b)   Second, MAS has also enhanced its regulatory framework over time which has made the divide less meaningful. For example, banks in Singapore are required to meet liquidity requirements based on all-currency and Singapore dollar criteria, rather than DBU or ACU. MAS has also introduced the framework for domestic systemically important banks. Designated banks are subject to additional supervisory measures covering both their domestic and offshore businesses.

c)   Third, MAS’ developmental incentives have broadened. In the past, MAS’ incentives were focused on the ACU to encourage the growth of offshore banking activities out of Singapore. Today, MAS assesses the developmental merits of an activity much more broadly, and no longer based on domestic versus offshore distinction.

 

14     As a result, the DBU-ACU divide is no longer useful, and will impose a compliance burden on banks with little benefits to prudential soundness or systemic stability.

 

15     Therefore, the Bill will remove the DBU-ACU divide and make corresponding consequential amendments to the relevant provisions in the Banking Act. These include amendments to –

a)   rank uninsured non-bank deposits in insolvency by the currency denomination of the deposits, that is, Singapore dollar or a foreign currency, rather than by DBU or ACU;

b)   apply asset maintenance ratios on Singapore dollar non-bank deposits, instead of DBU non-bank deposits; and

c)   remove the regulatory limits imposed on the Singapore branches of foreign banks for equity investments, immovable property and large exposures. These limits are no longer necessary. MAS will rely on the consolidated supervision by these banks’ home supervisors to manage such risks at the bank group level.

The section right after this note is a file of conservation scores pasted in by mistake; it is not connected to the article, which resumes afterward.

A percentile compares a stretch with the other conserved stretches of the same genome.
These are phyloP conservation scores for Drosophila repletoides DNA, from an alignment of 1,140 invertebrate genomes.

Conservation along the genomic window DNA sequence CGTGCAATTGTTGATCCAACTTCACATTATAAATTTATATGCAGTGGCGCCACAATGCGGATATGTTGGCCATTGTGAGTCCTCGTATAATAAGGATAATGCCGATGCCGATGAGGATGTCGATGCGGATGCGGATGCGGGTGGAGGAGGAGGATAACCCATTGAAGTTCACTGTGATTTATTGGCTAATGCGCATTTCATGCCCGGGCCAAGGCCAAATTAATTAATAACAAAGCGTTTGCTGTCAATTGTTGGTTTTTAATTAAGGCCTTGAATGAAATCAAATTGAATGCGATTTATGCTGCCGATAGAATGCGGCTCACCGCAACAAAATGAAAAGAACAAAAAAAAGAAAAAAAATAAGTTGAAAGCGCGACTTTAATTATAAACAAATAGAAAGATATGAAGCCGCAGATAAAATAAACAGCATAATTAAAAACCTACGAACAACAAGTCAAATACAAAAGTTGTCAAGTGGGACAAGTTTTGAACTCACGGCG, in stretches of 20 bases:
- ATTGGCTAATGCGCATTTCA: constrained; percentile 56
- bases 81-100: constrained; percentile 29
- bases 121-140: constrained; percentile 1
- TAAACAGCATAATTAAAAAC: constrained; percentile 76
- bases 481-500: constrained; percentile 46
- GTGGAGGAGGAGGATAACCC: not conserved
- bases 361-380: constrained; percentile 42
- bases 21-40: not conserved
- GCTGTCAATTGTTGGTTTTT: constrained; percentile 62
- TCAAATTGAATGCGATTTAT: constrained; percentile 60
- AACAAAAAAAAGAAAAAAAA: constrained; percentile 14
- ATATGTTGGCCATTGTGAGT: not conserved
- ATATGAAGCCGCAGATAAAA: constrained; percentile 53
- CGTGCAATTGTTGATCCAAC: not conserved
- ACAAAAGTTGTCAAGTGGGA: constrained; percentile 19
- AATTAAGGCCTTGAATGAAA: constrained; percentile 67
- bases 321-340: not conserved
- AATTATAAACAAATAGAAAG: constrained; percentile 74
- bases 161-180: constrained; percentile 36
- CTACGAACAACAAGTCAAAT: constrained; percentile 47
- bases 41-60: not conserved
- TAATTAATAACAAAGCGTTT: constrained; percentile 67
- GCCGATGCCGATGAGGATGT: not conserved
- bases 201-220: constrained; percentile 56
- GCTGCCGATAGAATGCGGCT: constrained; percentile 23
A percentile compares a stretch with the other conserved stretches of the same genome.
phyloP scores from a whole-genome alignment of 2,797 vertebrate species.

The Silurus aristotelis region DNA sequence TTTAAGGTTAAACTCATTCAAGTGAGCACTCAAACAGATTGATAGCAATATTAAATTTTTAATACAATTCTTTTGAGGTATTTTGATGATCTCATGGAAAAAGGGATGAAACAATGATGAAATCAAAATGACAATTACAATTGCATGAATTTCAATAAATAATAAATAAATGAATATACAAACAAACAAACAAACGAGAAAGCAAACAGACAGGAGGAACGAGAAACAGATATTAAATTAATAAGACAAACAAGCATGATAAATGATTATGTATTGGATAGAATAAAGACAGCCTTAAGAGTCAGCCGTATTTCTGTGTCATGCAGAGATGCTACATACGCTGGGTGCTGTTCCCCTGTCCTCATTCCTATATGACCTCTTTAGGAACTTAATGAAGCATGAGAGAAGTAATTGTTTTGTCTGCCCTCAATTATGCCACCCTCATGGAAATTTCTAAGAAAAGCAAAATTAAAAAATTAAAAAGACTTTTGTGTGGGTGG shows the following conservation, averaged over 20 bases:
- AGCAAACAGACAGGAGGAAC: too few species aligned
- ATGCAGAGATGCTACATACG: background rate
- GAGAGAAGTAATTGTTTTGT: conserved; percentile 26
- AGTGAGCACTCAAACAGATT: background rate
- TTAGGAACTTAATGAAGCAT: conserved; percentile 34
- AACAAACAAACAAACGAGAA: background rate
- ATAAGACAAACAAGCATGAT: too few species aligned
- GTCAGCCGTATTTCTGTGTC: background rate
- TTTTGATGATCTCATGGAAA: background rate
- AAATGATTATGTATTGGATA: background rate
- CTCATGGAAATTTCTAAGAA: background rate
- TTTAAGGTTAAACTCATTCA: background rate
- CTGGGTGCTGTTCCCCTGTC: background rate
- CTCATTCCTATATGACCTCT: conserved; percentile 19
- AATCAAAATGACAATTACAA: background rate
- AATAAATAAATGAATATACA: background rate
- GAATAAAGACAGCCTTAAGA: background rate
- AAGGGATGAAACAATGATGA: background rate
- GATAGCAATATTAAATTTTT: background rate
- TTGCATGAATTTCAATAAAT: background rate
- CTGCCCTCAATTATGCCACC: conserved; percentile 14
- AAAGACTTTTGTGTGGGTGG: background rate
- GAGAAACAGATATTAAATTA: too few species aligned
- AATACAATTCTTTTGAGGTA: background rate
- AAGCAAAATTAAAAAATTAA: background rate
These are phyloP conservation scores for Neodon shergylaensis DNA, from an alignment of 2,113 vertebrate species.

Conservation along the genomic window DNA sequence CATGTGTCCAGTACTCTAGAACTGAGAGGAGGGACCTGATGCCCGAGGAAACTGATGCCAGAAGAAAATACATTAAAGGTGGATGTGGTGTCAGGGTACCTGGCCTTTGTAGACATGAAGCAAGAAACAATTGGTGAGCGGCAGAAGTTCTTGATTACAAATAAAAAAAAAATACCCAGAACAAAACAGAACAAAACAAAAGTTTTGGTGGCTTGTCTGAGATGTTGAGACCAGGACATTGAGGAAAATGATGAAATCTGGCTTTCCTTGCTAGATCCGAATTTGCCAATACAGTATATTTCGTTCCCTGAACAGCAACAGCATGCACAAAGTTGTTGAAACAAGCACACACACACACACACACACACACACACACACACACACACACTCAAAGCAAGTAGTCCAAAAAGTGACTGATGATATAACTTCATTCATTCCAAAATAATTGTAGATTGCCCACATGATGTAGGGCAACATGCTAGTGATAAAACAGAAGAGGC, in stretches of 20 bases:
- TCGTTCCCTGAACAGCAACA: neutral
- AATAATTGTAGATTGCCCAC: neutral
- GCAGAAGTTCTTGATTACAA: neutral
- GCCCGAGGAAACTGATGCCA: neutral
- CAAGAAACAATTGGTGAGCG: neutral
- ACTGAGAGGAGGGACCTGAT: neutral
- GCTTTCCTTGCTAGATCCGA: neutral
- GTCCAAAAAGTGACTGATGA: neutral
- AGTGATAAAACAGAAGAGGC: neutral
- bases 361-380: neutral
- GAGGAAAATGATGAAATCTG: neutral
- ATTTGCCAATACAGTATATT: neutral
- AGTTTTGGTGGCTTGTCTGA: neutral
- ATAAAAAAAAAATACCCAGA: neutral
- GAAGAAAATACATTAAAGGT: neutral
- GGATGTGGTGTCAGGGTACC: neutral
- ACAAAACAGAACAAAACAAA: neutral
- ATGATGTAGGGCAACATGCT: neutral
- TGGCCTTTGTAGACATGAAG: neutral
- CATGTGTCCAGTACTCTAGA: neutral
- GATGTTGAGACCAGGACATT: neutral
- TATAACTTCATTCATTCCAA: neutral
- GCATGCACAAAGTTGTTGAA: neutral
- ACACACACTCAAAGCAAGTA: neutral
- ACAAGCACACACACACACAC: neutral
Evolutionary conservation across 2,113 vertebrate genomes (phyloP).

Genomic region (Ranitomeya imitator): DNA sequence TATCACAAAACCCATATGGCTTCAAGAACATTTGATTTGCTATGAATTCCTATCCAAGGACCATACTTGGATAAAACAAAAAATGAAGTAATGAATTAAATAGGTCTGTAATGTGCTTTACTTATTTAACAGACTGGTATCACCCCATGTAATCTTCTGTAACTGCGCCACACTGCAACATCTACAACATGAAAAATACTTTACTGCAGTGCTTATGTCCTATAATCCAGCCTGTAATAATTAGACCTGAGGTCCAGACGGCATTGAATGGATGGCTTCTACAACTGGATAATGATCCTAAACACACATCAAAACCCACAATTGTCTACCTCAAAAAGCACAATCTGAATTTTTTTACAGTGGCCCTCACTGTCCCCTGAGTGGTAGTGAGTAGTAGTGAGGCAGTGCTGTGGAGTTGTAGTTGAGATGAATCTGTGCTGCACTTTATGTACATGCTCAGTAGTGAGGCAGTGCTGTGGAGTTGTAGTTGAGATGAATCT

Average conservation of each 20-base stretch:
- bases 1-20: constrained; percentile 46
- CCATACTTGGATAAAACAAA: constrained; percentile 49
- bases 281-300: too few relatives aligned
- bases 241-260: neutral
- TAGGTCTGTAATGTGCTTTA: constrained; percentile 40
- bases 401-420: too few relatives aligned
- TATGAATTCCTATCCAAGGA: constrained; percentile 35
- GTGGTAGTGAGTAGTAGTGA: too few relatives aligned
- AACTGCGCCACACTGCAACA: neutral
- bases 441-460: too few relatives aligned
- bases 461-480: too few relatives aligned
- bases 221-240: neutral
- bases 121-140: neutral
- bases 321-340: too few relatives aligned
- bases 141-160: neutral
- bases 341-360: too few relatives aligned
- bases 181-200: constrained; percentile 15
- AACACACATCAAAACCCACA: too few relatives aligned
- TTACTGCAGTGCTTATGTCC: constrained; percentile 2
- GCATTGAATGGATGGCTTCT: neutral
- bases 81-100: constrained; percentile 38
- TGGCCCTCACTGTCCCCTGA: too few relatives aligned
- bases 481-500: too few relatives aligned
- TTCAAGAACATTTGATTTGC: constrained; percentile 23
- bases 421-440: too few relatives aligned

Consolidation of merchant bank regulation

 

16     The second amendment is the consolidation of merchant banks’ regulation into the Banking Act.

 

17     Merchant banks are a class of financial institutions approved under the MAS Act. Unlike banks, merchant banks are not allowed to accept deposits or raise funds in Singapore dollar from the public.

 

18     Hence, when merchant banks were first introduced in Singapore in the 1970s, they engaged primarily in capital market services, such as corporate finance and fund management. They were therefore subject to a less stringent approval regime under the MAS Act.

 

19     Subsequently, we encouraged merchant banks to participate in the Asian Dollar Market, by allowing them to apply to operate an ACU for their foreign currency activities. They were then subject to certain requirements in the Banking Act.

 

20     Merchant banks have since been subject to two pieces of legislation, namely, the MAS Act as an approved financial institution and the Banking Act by virtue of their ACU activities.

 

21     As we remove the DBU-ACU divide, the Bill will also streamline the regulatory framework for merchant banks by consolidating them under the Banking Act. The Bill will introduce a new Part VIIB in the Banking Act to set out a new licensing framework for merchant banks as a class of financial institutions distinct from banks.

 

Regulatory Enhancements 

 

22     Third, the Bill will also introduce new or revised provisions to strengthen MAS’ regulatory oversight of banks and merchant banks. As these rules apply to both banks and merchant banks, I will refer to them collectively as banks in this section. The key highlights are as follows:

 

Expand grounds for revocation of bank licence

 

23     In line with international regulatory standards and practice, MAS has the power to revoke bank licences under certain circumstances, such as when a bank – 

a)   is carrying on its business in a manner likely to be detrimental to the interests of the depositors of the bank;

b)   is contravening the provisions of the Banking Act; or

c)   in the case of a foreign bank branch in Singapore, has had its licence in its home jurisdiction withdrawn by its parent supervisory authority.

 

24     As our banking landscape changes, new risks emerge, and our regulatory framework has to evolve to better manage these risks.  As a result, it becomes necessary to expand the grounds for MAS to revoke a bank licence to better protect depositors, enhance MAS’ enforcement powers over banks and uphold trust and confidence in our financial system.

 

25     The three new grounds are: